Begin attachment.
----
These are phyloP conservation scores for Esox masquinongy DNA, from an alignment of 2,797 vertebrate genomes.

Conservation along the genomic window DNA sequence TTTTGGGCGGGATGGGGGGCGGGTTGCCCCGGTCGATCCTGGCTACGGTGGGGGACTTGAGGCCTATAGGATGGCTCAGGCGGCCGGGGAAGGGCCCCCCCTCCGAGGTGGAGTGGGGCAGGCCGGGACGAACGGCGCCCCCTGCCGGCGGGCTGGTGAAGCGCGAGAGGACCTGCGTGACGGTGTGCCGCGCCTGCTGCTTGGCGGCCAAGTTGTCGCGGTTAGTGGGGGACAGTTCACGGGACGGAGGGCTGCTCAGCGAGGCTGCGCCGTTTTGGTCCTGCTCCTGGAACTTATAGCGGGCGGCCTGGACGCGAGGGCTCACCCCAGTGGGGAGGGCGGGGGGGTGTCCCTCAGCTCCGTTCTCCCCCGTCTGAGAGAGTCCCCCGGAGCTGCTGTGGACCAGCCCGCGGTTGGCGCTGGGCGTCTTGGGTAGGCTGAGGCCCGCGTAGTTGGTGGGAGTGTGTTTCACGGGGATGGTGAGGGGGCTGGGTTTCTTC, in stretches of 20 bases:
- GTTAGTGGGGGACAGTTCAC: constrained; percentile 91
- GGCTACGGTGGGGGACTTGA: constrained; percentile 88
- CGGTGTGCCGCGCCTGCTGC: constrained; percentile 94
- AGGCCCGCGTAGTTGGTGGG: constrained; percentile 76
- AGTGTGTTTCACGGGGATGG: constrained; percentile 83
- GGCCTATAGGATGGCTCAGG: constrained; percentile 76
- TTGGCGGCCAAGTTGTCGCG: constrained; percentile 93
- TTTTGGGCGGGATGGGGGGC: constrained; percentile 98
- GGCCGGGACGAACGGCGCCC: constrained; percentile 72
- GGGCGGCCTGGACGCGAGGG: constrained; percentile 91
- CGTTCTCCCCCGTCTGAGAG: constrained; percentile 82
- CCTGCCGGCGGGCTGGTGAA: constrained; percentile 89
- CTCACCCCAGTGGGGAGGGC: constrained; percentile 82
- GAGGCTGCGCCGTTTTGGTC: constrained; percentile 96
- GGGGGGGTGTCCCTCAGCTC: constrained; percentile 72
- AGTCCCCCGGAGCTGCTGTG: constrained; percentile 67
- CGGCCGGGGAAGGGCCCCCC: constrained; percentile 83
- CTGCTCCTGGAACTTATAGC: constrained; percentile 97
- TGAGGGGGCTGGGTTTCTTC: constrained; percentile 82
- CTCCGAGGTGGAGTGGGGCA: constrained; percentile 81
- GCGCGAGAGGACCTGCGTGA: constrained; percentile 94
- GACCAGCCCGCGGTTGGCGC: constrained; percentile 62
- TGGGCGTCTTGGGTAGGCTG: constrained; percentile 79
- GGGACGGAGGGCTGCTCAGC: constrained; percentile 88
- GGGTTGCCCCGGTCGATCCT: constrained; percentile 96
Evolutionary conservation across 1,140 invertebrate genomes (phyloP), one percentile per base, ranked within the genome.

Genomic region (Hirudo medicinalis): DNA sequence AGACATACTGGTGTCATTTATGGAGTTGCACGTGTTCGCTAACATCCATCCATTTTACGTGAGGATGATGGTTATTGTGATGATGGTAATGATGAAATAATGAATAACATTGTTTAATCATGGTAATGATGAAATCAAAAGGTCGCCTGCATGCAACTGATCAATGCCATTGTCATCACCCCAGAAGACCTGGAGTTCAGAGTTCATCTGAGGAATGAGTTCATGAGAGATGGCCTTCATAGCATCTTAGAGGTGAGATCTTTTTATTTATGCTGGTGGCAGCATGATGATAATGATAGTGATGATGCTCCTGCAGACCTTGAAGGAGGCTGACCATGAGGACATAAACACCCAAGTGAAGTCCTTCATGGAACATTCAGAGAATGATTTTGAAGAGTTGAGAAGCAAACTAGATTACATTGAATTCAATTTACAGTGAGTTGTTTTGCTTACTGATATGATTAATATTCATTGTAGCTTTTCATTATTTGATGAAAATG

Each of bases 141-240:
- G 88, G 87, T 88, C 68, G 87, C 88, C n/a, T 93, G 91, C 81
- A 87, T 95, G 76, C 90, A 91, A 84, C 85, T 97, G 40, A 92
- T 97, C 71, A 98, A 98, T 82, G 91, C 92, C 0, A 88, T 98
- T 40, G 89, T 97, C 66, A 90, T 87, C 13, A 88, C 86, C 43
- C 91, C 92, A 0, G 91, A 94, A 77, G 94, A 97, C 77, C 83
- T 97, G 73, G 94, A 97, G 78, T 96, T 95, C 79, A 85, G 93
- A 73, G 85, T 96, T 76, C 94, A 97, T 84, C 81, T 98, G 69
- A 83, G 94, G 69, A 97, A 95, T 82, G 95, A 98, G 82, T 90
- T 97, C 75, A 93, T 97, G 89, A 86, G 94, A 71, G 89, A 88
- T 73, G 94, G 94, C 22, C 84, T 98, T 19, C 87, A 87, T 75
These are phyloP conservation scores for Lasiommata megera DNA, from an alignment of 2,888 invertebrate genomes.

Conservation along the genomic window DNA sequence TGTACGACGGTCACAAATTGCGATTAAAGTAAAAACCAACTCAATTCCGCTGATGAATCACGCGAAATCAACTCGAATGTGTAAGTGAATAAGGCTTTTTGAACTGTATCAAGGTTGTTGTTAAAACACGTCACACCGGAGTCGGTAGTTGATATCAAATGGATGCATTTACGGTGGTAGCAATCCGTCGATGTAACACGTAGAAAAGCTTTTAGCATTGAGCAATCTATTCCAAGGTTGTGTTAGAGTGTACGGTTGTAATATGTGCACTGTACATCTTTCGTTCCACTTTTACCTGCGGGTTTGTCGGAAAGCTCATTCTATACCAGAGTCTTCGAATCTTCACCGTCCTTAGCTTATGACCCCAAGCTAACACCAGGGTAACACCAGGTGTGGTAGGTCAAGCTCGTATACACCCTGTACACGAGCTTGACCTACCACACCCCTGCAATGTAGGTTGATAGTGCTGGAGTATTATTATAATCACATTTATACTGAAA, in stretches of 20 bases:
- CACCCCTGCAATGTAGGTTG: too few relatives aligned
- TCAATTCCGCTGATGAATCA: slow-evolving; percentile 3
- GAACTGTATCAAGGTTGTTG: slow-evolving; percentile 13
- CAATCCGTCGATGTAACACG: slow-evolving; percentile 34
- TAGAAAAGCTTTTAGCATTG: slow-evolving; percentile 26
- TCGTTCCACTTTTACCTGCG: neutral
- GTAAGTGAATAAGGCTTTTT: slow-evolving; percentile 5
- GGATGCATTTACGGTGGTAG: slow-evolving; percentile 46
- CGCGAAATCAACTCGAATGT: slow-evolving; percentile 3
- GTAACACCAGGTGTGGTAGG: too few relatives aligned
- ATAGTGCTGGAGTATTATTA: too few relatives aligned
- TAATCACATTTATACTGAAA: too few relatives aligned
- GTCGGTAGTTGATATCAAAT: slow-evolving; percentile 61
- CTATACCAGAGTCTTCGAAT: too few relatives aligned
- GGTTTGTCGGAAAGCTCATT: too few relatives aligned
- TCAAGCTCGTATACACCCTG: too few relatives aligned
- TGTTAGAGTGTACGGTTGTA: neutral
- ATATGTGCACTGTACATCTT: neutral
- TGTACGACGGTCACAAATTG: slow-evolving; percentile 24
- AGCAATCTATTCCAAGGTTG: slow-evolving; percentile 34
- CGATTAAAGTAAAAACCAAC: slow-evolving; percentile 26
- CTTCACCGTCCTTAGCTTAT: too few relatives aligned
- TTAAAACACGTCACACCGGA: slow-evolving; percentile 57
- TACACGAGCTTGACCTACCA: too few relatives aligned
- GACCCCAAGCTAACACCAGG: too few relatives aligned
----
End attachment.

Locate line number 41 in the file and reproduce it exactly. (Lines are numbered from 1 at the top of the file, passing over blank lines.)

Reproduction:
These are phyloP conservation scores for Lasiommata megera DNA, from an alignment of 2,888 invertebrate genomes.